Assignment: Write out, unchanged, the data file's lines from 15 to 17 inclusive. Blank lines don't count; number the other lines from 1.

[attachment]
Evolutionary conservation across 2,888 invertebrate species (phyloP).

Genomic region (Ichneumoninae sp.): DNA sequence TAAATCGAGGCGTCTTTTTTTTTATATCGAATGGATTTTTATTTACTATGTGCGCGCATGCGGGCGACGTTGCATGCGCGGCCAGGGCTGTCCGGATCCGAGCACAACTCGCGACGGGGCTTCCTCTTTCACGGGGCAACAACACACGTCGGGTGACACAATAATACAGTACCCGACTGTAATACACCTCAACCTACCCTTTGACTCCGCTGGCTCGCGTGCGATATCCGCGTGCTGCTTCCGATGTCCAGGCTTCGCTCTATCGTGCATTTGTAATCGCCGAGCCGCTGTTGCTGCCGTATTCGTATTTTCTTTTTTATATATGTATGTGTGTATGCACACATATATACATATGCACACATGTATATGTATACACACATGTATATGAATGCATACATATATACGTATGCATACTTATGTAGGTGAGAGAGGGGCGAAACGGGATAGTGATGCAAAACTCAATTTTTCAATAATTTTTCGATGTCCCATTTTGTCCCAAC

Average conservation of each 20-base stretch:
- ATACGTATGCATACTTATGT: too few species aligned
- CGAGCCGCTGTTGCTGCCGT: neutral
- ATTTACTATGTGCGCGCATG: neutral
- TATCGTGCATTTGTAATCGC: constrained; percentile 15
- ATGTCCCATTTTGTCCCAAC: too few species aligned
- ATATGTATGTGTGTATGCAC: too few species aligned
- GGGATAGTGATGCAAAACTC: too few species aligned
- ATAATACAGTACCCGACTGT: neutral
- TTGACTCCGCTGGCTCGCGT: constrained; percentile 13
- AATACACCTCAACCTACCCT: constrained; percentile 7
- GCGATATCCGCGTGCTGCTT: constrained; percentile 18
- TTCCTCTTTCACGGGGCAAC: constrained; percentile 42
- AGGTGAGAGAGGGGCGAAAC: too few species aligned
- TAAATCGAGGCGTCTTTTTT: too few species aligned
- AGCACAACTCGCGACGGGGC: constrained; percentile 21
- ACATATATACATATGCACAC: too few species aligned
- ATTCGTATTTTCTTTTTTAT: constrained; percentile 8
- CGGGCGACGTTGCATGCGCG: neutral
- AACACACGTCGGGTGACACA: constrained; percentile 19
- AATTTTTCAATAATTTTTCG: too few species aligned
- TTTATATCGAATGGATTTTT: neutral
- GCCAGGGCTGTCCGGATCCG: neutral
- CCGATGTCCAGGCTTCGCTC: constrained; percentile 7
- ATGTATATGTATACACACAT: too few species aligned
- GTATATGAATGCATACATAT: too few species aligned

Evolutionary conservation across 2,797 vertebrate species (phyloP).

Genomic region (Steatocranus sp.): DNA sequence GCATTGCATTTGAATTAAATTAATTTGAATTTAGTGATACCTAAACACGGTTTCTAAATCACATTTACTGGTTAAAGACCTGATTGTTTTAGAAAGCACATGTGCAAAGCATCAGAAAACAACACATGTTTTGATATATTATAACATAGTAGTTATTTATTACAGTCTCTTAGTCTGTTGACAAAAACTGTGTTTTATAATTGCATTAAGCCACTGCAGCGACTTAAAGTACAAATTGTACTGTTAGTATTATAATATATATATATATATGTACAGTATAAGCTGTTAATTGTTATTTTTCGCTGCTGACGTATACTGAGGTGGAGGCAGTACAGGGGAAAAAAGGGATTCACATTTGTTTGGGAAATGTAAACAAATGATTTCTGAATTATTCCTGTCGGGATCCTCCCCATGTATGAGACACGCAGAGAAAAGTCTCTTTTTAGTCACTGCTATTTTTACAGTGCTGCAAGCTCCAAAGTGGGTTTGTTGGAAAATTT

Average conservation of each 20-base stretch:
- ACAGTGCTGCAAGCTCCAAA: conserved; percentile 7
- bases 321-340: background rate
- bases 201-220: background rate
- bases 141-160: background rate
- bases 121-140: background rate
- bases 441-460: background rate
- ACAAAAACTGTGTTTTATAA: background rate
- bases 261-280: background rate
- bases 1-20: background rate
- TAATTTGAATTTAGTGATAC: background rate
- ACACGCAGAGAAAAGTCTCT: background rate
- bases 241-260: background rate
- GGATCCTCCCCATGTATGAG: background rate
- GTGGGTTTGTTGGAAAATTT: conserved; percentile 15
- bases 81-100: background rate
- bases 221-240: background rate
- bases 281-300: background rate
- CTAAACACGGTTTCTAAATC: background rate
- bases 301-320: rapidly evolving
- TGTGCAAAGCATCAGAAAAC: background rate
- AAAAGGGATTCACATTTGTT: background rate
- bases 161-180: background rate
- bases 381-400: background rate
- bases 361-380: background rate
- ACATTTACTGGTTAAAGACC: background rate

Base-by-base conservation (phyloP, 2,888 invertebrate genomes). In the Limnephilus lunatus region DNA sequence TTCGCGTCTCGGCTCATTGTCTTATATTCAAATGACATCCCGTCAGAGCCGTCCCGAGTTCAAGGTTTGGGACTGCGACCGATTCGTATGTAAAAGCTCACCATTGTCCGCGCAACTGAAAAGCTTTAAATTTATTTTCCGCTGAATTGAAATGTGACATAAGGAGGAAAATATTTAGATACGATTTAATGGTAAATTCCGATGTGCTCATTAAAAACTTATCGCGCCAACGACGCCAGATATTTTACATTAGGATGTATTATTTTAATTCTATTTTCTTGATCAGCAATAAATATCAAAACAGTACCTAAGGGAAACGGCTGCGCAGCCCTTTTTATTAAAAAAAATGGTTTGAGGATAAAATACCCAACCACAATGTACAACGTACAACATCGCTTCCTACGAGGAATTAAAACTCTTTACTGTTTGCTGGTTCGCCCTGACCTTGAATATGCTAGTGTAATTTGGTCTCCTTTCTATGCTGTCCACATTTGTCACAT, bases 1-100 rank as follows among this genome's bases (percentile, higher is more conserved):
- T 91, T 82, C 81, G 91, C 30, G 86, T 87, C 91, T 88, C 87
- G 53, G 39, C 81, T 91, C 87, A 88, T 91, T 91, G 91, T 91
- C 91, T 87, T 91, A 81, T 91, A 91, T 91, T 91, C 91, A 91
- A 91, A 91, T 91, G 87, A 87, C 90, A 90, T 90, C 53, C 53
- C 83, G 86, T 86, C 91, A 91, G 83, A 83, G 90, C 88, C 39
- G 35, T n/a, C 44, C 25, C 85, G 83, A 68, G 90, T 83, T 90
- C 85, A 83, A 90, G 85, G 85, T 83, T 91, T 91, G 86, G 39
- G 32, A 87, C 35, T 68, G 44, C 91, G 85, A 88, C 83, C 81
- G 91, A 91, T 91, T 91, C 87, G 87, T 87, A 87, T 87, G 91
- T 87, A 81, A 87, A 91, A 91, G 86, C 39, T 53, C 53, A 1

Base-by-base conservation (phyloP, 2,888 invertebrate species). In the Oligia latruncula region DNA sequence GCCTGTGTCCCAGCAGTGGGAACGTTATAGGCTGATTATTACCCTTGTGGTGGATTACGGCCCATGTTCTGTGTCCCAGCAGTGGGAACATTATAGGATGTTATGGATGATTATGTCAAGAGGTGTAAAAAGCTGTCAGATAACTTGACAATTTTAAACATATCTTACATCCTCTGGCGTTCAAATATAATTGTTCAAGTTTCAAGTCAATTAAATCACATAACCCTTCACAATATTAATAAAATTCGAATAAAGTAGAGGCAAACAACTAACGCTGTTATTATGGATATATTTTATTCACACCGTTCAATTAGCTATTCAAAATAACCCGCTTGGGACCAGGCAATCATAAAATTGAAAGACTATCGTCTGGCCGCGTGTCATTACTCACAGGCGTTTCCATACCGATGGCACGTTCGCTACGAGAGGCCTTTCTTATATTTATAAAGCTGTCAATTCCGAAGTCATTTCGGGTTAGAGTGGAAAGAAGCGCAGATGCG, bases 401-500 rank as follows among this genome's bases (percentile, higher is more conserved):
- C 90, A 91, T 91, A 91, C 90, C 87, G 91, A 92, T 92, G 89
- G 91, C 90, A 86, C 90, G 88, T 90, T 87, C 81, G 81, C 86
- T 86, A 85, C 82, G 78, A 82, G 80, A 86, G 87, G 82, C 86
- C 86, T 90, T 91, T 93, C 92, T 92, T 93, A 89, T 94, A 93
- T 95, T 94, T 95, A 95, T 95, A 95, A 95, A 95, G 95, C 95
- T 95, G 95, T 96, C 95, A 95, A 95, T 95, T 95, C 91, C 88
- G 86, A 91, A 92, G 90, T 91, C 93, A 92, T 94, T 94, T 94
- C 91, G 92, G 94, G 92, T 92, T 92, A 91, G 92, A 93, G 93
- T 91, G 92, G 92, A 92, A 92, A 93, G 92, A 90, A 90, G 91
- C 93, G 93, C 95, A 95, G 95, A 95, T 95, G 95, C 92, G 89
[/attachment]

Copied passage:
- TTCCTCTTTCACGGGGCAAC: constrained; percentile 42
- AGGTGAGAGAGGGGCGAAAC: too few species aligned
- TAAATCGAGGCGTCTTTTTT: too few species aligned